WHY ‘CITRINA”? (FUN FACT!)
The word relates to lemons – citrus fruits – and their colour, and is undoubtedly apt for the hooded warbler. However the semi-precious calcite gem, ‘Citrine’ (same word origin) is not lemon coloured but (disappointingly) brownish.
This little warbler has a plain olive / greeny-brown back, and a bright yellow face and underparts. There are white feathers on the outsides of their under-tail (I’m sure there’s a more technical word for this…) – see header image. Only males have the black hoods and bibs; females have an olive-green cap.
Hoodies forage for insects in low vegetation and dense undergrowth, or catch them byHAWKINGfrom a branch or twig. Sadly, they are one of the species that are targeted by brown-headed cowbirds, the cruel exponents ofbrood parasitism. These birds are rarely found transients on Abaco at present, but they are a robust species and there is evidence that their range is increasing. In some areas there are controlled (euphemism for… er… dispensed with). I’d favour that approach for Abaco, should they show signs of inflicting their evil ways on the resident breeding population of small birds.
Hooded Warbler in Audubon’s Birds of America
WHAT DO THEY SOUND LIKE?
I am often at sea with the attempts to turn birdsong into to memorable words of phrases. Yes, a Bobwhite sounds a bit like a quizzical ‘Bob… White?‘. But I rarely ‘get’ the “I’d-like-a-Kalik-with-my-Conch” and suchlike. For what it is worth, I learn that for the Hooded Warbler “the song is a series of musical notes which sound like: wheeta wheeta whee-tee-oh, for which a common mnemonic is “The red, the red T-shirt” or “Come to the woods or you won’t see me“. See what I mean? Anyway, we can all agree that “the call of these birds is a loud chip.” As with so many species!
So here’s what to listen out for (recording: FLMNH). Suggestions for a suitable phrase welcome!
If you come across a bird that looks like a hooded warbler, but is motionless and makes no sound unless you squeeze it, you may have found the subspecies Audubonus stuffii, which is found mainly in the Amazon and E. Bay regions.
OPTIONAL MUSICAL DIVERSION
I haven’t had time to musically divert for a while. My title refers, of course, to the ‘psychedelic pop’ song by Donovan, released in the US in 1966 and the UK in early 1967. The theory is that the song relates to the supposed (but mythical) hallucinogenic high to be had from smoking dried banana skins. There are an explicit interpretation for the ‘electical banana’ which we need not go into in a family blog. There was a rumour, now discredited, that Paul McCartney supplied the “quite rightly” in the chorus. Anyway, to chime in with the mood of the time, one of the first ‘coffee shops’ in Amsterdam was called Mellow Yellow.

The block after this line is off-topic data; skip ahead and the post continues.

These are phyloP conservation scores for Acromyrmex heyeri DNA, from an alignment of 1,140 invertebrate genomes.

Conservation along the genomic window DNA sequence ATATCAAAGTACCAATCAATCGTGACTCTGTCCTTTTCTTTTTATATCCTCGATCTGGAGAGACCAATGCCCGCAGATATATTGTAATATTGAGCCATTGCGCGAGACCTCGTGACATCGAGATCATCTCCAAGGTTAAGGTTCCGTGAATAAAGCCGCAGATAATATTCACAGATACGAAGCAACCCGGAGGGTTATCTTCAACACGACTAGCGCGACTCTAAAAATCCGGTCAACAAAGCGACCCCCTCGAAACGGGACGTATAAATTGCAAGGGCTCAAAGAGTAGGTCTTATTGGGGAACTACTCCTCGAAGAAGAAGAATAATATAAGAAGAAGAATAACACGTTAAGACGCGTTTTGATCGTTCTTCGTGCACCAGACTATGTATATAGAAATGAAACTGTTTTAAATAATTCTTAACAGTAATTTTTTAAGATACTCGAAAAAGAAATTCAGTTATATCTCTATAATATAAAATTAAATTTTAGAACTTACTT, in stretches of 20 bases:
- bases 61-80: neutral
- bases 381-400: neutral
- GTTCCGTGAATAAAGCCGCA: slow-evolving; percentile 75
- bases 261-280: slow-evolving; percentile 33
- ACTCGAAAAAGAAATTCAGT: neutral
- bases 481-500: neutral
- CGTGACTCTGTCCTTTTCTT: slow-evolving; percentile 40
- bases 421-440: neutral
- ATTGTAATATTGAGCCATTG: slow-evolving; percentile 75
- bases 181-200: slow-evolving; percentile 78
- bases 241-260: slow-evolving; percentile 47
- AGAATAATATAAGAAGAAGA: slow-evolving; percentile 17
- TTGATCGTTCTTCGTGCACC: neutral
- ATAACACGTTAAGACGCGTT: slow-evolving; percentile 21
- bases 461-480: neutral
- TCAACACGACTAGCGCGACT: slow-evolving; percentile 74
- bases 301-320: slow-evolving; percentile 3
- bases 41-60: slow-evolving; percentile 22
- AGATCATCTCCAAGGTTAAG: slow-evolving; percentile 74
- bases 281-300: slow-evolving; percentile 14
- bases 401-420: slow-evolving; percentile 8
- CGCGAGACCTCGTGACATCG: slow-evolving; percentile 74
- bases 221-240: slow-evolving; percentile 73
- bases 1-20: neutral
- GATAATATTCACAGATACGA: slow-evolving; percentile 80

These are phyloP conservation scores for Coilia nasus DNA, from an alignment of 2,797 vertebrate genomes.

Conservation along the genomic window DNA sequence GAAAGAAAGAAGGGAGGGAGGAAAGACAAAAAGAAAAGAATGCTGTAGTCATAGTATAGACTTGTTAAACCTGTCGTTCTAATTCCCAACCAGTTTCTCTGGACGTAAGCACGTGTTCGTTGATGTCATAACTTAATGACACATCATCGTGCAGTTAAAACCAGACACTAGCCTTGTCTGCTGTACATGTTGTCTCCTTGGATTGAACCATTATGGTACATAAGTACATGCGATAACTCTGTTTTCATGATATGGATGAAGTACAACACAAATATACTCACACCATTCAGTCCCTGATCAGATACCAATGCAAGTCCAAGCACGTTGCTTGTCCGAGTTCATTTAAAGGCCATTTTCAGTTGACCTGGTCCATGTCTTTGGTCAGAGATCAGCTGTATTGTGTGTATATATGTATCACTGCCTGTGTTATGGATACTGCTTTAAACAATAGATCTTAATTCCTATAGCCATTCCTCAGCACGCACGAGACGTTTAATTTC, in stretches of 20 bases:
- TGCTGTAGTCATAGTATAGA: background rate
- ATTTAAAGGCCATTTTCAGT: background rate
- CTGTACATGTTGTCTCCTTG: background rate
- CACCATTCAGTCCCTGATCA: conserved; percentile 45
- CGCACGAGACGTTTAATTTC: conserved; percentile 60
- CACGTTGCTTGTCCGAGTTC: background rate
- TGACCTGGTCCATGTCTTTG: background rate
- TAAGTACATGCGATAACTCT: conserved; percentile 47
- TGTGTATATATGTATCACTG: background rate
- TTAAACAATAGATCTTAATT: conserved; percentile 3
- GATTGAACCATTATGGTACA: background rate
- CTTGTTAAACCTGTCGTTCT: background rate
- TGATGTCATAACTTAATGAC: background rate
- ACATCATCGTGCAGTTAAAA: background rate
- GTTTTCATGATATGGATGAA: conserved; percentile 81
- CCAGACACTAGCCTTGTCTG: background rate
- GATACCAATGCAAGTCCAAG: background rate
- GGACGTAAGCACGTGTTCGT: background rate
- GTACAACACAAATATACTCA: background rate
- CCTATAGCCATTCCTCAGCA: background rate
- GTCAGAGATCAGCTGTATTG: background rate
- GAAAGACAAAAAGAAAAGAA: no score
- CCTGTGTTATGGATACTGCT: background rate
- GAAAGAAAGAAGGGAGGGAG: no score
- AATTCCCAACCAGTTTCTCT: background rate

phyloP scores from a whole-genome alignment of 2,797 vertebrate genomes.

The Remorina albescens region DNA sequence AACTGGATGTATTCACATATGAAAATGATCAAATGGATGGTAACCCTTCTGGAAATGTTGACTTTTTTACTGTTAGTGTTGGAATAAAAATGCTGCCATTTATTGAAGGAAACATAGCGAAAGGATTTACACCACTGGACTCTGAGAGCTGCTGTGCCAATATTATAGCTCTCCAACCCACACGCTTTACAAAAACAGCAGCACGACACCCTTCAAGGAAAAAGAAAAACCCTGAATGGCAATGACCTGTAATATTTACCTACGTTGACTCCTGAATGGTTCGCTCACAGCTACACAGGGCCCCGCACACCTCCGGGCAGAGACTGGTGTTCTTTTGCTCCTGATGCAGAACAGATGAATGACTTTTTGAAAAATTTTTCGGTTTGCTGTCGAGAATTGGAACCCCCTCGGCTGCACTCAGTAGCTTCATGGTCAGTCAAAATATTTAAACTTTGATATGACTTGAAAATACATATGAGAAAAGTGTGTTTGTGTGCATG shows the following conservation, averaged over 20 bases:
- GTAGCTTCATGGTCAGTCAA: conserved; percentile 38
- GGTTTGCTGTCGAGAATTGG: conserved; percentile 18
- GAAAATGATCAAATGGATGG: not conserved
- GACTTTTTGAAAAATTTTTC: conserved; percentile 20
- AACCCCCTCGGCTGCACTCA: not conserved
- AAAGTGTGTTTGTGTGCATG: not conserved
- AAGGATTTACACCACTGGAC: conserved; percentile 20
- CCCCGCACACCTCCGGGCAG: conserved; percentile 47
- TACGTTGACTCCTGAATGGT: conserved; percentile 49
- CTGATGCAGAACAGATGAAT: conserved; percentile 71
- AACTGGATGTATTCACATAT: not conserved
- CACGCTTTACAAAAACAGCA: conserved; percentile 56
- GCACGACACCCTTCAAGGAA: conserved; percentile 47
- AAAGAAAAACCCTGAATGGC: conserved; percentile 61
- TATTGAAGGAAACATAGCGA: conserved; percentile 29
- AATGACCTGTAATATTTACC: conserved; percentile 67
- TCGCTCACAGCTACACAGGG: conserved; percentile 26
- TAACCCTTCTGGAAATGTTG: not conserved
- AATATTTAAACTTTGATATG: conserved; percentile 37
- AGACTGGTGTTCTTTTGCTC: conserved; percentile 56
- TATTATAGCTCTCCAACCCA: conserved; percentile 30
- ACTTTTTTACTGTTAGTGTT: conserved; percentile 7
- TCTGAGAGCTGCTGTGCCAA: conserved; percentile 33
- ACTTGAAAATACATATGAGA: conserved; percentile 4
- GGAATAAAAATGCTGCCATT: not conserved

Healthy happy hungry birds ‘in the pink’. Always a pleasure to see. And when there is a group of them, how often one reaches for the correct collective noun: a murder of crows, an exultation of larks, a murmuration of starlings, a parliament of owls and so forth. Many are historical terms, dating back to medieval times in Europe, and often linked to hunting and falconry. As a rule of thumb, the more recent the term, the more likely to have been invented – especially if there is a comedy undertone.
The trouble with spoonies is that there is no historic or traditional name for a group of them. In such circumstances, using the term ‘flock’ is generally the safest bet. A quick glance online suggests that modern suggestions are mainly jocularly cutlery-based: a canteen, a measurement, a service, and… a ‘runcible’ (a neat nod to Lewis Carroll). That’s the one I prefer.**
One thing is beyond dispute: Phil Lanoue takes some of the best bird action shots around, and I’m proud to be permitted to showcase them from time to time. Spoonbills are rare enough these days in the northern Bahamas, so it is good to know that they are thriving not so very far away to the west. Abaco still has occasional spoonbills dropping in – you can see the latest one, found at Gilpin Pond, HERE.
What are you guys looking at?
Got to get every feather just right…
**The slightly ill-tempered-sounding baldmonkeyseenabird suggests ‘a repugnance of spoonbills’ but I think he / she may have been having a difficult day…